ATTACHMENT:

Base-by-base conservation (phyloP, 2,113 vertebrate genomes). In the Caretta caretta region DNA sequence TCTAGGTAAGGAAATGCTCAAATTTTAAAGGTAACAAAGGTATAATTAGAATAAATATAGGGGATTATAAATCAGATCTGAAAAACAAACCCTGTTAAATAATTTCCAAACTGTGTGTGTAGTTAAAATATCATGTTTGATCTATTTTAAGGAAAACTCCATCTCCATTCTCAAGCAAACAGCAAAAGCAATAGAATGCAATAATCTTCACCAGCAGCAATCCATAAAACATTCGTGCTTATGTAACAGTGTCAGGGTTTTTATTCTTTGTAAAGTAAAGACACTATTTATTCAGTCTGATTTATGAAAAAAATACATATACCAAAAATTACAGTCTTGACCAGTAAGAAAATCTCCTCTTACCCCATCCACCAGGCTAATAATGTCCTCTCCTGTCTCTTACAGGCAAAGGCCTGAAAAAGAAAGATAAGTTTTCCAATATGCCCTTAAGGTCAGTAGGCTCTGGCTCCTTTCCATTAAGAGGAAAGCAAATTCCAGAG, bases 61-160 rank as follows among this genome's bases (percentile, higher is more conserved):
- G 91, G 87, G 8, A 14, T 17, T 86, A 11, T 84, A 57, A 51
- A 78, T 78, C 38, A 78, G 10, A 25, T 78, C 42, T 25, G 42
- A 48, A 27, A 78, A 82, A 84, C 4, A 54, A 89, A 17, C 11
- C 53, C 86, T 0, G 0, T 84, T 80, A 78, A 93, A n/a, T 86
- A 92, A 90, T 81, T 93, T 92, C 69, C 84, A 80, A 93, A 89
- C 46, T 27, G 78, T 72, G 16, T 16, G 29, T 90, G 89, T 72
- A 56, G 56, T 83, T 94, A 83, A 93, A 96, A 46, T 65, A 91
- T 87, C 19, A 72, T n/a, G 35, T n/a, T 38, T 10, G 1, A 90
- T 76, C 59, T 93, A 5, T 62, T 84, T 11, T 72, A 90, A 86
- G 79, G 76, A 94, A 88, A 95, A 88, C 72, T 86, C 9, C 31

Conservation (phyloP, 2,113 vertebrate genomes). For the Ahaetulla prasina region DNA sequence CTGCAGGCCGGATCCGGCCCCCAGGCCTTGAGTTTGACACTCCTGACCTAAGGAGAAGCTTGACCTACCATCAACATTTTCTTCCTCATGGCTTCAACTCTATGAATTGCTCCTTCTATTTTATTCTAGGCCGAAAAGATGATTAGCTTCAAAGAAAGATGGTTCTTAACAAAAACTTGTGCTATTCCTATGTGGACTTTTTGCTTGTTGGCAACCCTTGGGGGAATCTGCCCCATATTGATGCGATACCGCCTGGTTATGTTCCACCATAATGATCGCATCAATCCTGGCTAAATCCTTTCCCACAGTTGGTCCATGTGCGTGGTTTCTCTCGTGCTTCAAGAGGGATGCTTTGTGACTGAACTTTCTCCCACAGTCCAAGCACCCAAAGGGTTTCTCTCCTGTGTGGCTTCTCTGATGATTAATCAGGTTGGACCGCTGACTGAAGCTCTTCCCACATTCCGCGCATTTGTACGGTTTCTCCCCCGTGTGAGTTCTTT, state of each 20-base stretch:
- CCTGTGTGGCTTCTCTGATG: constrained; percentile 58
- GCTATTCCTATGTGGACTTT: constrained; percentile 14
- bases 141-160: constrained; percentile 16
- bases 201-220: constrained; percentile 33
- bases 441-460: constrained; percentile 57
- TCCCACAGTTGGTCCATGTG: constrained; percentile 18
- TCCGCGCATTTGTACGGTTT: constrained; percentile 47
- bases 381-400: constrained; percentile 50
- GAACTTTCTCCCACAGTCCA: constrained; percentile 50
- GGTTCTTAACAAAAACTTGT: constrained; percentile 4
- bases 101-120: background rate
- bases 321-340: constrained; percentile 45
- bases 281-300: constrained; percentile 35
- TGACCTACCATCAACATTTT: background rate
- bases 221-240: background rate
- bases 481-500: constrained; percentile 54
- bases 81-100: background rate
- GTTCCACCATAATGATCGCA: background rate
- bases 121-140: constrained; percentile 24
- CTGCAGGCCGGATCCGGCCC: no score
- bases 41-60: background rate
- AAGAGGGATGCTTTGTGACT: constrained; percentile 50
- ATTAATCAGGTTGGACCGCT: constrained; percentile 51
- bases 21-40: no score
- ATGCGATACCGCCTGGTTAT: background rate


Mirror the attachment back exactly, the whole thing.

Base-by-base conservation (phyloP, 2,113 vertebrate genomes). In the Caretta caretta region DNA sequence TCTAGGTAAGGAAATGCTCAAATTTTAAAGGTAACAAAGGTATAATTAGAATAAATATAGGGGATTATAAATCAGATCTGAAAAACAAACCCTGTTAAATAATTTCCAAACTGTGTGTGTAGTTAAAATATCATGTTTGATCTATTTTAAGGAAAACTCCATCTCCATTCTCAAGCAAACAGCAAAAGCAATAGAATGCAATAATCTTCACCAGCAGCAATCCATAAAACATTCGTGCTTATGTAACAGTGTCAGGGTTTTTATTCTTTGTAAAGTAAAGACACTATTTATTCAGTCTGATTTATGAAAAAAATACATATACCAAAAATTACAGTCTTGACCAGTAAGAAAATCTCCTCTTACCCCATCCACCAGGCTAATAATGTCCTCTCCTGTCTCTTACAGGCAAAGGCCTGAAAAAGAAAGATAAGTTTTCCAATATGCCCTTAAGGTCAGTAGGCTCTGGCTCCTTTCCATTAAGAGGAAAGCAAATTCCAGAG, bases 61-160 rank as follows among this genome's bases (percentile, higher is more conserved):
- G 91, G 87, G 8, A 14, T 17, T 86, A 11, T 84, A 57, A 51
- A 78, T 78, C 38, A 78, G 10, A 25, T 78, C 42, T 25, G 42
- A 48, A 27, A 78, A 82, A 84, C 4, A 54, A 89, A 17, C 11
- C 53, C 86, T 0, G 0, T 84, T 80, A 78, A 93, A n/a, T 86
- A 92, A 90, T 81, T 93, T 92, C 69, C 84, A 80, A 93, A 89
- C 46, T 27, G 78, T 72, G 16, T 16, G 29, T 90, G 89, T 72
- A 56, G 56, T 83, T 94, A 83, A 93, A 96, A 46, T 65, A 91
- T 87, C 19, A 72, T n/a, G 35, T n/a, T 38, T 10, G 1, A 90
- T 76, C 59, T 93, A 5, T 62, T 84, T 11, T 72, A 90, A 86
- G 79, G 76, A 94, A 88, A 95, A 88, C 72, T 86, C 9, C 31

Conservation (phyloP, 2,113 vertebrate genomes). For the Ahaetulla prasina region DNA sequence CTGCAGGCCGGATCCGGCCCCCAGGCCTTGAGTTTGACACTCCTGACCTAAGGAGAAGCTTGACCTACCATCAACATTTTCTTCCTCATGGCTTCAACTCTATGAATTGCTCCTTCTATTTTATTCTAGGCCGAAAAGATGATTAGCTTCAAAGAAAGATGGTTCTTAACAAAAACTTGTGCTATTCCTATGTGGACTTTTTGCTTGTTGGCAACCCTTGGGGGAATCTGCCCCATATTGATGCGATACCGCCTGGTTATGTTCCACCATAATGATCGCATCAATCCTGGCTAAATCCTTTCCCACAGTTGGTCCATGTGCGTGGTTTCTCTCGTGCTTCAAGAGGGATGCTTTGTGACTGAACTTTCTCCCACAGTCCAAGCACCCAAAGGGTTTCTCTCCTGTGTGGCTTCTCTGATGATTAATCAGGTTGGACCGCTGACTGAAGCTCTTCCCACATTCCGCGCATTTGTACGGTTTCTCCCCCGTGTGAGTTCTTT, state of each 20-base stretch:
- CCTGTGTGGCTTCTCTGATG: constrained; percentile 58
- GCTATTCCTATGTGGACTTT: constrained; percentile 14
- bases 141-160: constrained; percentile 16
- bases 201-220: constrained; percentile 33
- bases 441-460: constrained; percentile 57
- TCCCACAGTTGGTCCATGTG: constrained; percentile 18
- TCCGCGCATTTGTACGGTTT: constrained; percentile 47
- bases 381-400: constrained; percentile 50
- GAACTTTCTCCCACAGTCCA: constrained; percentile 50
- GGTTCTTAACAAAAACTTGT: constrained; percentile 4
- bases 101-120: background rate
- bases 321-340: constrained; percentile 45
- bases 281-300: constrained; percentile 35
- TGACCTACCATCAACATTTT: background rate
- bases 221-240: background rate
- bases 481-500: constrained; percentile 54
- bases 81-100: background rate
- GTTCCACCATAATGATCGCA: background rate
- bases 121-140: constrained; percentile 24
- CTGCAGGCCGGATCCGGCCC: no score
- bases 41-60: background rate
- AAGAGGGATGCTTTGTGACT: constrained; percentile 50
- ATTAATCAGGTTGGACCGCT: constrained; percentile 51
- bases 21-40: no score
- ATGCGATACCGCCTGGTTAT: background rate